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February 17, 2006

Bad time

Ok. Explanation for missing or bleak postings last few days.

I play rugby every Saturday, nothing fancy, just for the village team. More of a social thing than anything, chance to run round and get rid of some frustrations and have a few beers with your mates afterwards.

A chap that I play with collapsed on Saturday, on the pitch. He was preparing to throw the ball in at a line-out, and just went down. He was playing for the first team, away, and I for the seconds at home, so we didn't hear for a while after our game, and then the news came through in dribs and drabs. Not too serious, we thought at first. He'll be ok. Concussion, probably, it happens. Then came the news of teammates administering CPR, and the ambulance coming, and the paramedics shocking him several times.

I don't know him really well. He doesn't live in the village, he comes down from Birmingham to play. I've had many a pleasant chat to him in the bar, and we've played front row together quite a few times - he's moved across from hooker to prop, and I've come in at hooker - but no more than that. He's quite a private, intense kind of bloke; well respected, fiercely loyal, committed to his family, his work and his rugby. A very fit, hard, man: he drinks bottles of pils so he can keep in with the rounds in the pub but only drink half as much. No extra fat on him, even at forty-four. Never smoked.

It turns out that he has a history of heart disease in his family, and maybe his lifestyle was an attempt to stave this off. I don't know.

He's still unconscious in intensive care, breathing by himself, with difficulty, via a tracheotomy. The doctors have tried to bring him round but without success so far. They are worried that if they do manage to bring him round, the shock of what has happened may give him another heart attack. It doesn't look good, to be honest.

I have had a few days to get used to this now. It's tough, but you just have to realise that this happens to hundreds, thousands of people every week. In time, it'll happen to someone you know. The world carries on, and my life with it: lucky me, and you, and all of us. We feel sad, and are reminded deeply of our mortality, but gradually it fades and we carry on. We are playing again on Saturday.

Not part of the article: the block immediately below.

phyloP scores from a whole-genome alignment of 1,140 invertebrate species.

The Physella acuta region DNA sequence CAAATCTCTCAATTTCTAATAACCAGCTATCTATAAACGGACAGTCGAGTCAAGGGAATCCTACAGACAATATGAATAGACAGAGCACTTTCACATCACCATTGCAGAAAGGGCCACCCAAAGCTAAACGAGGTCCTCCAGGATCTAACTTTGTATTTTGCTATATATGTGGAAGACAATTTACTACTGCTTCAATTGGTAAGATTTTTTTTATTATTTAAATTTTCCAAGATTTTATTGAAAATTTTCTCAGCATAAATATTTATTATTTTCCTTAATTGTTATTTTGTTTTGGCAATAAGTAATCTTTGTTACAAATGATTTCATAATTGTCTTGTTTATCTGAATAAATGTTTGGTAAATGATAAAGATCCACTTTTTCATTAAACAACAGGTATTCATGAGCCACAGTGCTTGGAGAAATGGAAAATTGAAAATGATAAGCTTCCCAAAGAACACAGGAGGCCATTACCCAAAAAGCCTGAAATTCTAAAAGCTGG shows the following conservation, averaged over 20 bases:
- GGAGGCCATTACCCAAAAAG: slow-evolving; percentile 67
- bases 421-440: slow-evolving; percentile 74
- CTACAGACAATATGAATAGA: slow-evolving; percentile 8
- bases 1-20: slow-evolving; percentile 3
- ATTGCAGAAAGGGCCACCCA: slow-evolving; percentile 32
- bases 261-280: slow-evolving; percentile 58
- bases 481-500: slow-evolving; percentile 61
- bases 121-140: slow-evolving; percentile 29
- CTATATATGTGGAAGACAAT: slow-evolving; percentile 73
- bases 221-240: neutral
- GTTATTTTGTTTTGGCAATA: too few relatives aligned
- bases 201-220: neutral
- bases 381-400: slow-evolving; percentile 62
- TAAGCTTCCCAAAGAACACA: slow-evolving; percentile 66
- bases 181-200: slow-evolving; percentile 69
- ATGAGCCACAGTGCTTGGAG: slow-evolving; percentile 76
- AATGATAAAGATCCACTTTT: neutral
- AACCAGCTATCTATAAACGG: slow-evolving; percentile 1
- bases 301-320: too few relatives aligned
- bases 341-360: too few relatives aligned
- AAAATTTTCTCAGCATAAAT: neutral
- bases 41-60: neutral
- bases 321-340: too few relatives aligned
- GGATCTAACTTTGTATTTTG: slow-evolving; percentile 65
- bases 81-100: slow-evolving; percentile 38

I hope he makes it, I desperately hope so. I cannot imagine the anguish that his wife and young children are suffering. Unconsciously, I find I am trying to spend as much happy time with my wife and kids as I can. Perhaps that is the best legacy of something like this: we are reminded that our time is short: four thousand weeks is all you've got, and that we need to make the most of them.

Be kinder, more considerate, and more tolerant, for our lives are far too short for hate, indifference and injustice.

4 Comments:

  • how's he doing?

    we lost someone we knew in 9/11, the father/husband of three young kids/their mother, similar ages to our own three; they'd recently moved away from our neighbourhood and in truth I probably wouldn't have thought of her/him very often if 9/11 hadn't happened

    (I think of her still, though; I hope that doesn't sound perverse)

    so yes - you are right, make the most of everyday with the ones you are fortunate enough to love and have near; but also, I suppose accept that we are but human

    not super-human

    By Blogger don't chase it, at 11:15 am  

  • (you're never going to sort out the reedy voices thing, are you? but, given the nature of this post maybe life is just too short. . .)

    By Blogger don't chase it, at 11:19 am  

  • Just too busy to blog at weekends, sorry ....

    Not much news, I'm afraid. The doctors are into the brain-scanning again phase. He's reacting to pain tests and whathaveyou but they can't really assess him until he wakes up. Still possible that everything could be ok, so still hoping hard.

    By Blogger crisiswhatcrisis, at 11:42 am  

  • i hope it works out ok. i nearly lost the other half the year before last when he had a brain haemorrhage. it certainly puts things in perspective - i cherish every moment we spend together now.

    By Blogger surly girl, at 10:42 am  

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